Ever since Gabourey Sidibe made her acting debut as Precious in the Academy Award-nominated film of the same name, her size has been a consistent topic of conversation. And if you ever wondered, it has also played a big part in the types of roles and characters she’s been offered over the years.
Roles following that opportunity were often small (she was great in Yelling to the Sky though), including Caribbean housekeeper Odessa in Tower Heist and literally the same type of character, this time a South African housekeeper, in The Brothers Grimsby. But there have also been some more positive and colorful roles, including Queenie/Regina Ross in multiple seasons of FX’s hit American Horror Story, Andrea on Showtime’s The Big C, Denise on Hulu’s Difficult People, and, of course, Becky on Fox’s Empire.
She is one who can admit that it’s been a rollercoaster, as it is for many Black actresses in Hollywood. But her process to find the right work is especially difficult considering that some screenwriters put a lot of negative emphasis on her size in the characters they put together for her.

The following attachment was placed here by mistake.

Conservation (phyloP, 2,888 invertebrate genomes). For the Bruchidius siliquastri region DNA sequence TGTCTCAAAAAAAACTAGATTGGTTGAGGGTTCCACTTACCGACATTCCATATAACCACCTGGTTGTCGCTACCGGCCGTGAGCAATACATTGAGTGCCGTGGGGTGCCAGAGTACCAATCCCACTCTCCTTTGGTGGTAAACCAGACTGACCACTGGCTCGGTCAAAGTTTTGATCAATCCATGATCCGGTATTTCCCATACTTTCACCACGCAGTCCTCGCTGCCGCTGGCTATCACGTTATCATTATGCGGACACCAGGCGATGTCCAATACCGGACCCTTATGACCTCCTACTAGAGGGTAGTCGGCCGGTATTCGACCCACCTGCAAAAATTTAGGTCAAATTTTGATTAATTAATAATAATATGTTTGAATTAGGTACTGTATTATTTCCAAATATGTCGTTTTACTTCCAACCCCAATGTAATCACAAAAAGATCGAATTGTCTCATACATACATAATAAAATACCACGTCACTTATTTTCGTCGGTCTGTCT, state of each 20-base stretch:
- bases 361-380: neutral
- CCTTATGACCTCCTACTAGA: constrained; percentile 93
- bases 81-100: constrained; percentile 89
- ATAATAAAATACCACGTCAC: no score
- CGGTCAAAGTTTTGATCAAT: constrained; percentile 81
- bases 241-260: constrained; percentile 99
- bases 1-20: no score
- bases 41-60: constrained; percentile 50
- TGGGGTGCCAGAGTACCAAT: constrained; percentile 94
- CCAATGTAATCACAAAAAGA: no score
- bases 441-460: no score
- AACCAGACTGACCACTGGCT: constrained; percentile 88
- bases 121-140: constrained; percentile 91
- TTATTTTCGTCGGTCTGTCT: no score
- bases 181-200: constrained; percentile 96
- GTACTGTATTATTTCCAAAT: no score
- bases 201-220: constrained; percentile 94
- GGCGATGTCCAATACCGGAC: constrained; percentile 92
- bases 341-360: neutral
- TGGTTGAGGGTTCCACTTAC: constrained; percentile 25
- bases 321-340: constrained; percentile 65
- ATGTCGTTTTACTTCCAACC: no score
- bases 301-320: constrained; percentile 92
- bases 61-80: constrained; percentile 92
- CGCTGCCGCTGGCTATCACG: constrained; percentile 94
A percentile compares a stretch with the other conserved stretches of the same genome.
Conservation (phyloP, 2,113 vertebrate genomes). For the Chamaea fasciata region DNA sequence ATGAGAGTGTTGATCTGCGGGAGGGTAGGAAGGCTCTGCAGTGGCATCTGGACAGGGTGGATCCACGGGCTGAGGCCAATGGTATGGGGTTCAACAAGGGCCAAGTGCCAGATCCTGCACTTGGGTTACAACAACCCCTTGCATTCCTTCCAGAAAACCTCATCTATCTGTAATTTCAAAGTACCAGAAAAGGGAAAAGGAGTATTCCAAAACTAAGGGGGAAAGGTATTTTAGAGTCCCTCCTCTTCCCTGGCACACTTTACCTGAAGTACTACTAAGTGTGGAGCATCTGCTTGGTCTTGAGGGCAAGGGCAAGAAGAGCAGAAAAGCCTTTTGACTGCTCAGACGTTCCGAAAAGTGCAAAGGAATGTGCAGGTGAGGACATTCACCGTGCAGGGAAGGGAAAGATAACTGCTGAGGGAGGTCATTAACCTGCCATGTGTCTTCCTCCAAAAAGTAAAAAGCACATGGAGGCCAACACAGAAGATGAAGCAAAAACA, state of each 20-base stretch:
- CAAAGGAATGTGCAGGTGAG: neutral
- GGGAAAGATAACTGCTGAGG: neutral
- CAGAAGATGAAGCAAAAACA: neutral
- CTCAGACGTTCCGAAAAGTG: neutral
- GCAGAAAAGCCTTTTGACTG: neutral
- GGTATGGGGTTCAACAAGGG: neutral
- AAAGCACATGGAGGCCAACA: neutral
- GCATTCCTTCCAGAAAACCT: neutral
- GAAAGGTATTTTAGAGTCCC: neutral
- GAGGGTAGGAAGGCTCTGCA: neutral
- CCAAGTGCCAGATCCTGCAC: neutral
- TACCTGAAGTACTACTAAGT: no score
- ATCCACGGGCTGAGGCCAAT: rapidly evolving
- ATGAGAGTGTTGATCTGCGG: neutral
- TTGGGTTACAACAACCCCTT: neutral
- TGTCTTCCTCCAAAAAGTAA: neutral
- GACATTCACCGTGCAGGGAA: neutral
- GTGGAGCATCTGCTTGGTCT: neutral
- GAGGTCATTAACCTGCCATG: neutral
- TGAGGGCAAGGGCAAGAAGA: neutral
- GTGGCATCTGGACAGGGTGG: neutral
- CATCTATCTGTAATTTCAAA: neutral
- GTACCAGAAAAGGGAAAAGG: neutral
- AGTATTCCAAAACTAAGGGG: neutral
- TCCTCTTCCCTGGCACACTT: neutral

“I get a lot of scripts and offers where someone has to make mention of my body immediately,” Sidibe said when speaking at Glamour’s Powered by Women initiative panel at SXSW this past weekend. The title of the panel’s conversation was “The Female Lens: Creating Change Beyond the Bubble,” and it was documented by People.com. “Someone wrote a script with me in mind and the first time someone other than my character was talking about my character, they say ‘this hippo’’or ‘this elephant.'”
She continued, “I’m like, ‘Are you serious? You wrote something for me and you’re calling me a hippo.’ This is my body. This has been my body my entire life, and in my life my friends and my colleagues are not constantly talking about my body. But in most of my roles, somebody has to make mention of it.”
As for the way a lot of writers in Hollywood portray Black women, Sidibe isn’t crazy about that either.
“I have had to read plenty of lines and words for my black a– that was written by a white man,” she said. “Not to say that it is not good. There is a lot that you don’t know, really. Depending on the work, I have had to check the honesty and cater it to me as a black woman. It is the actor’s job to honesty-check it.”
She continued, “Yes, I will pull out my black card and slap someone in the face with it.”
Image via Instagram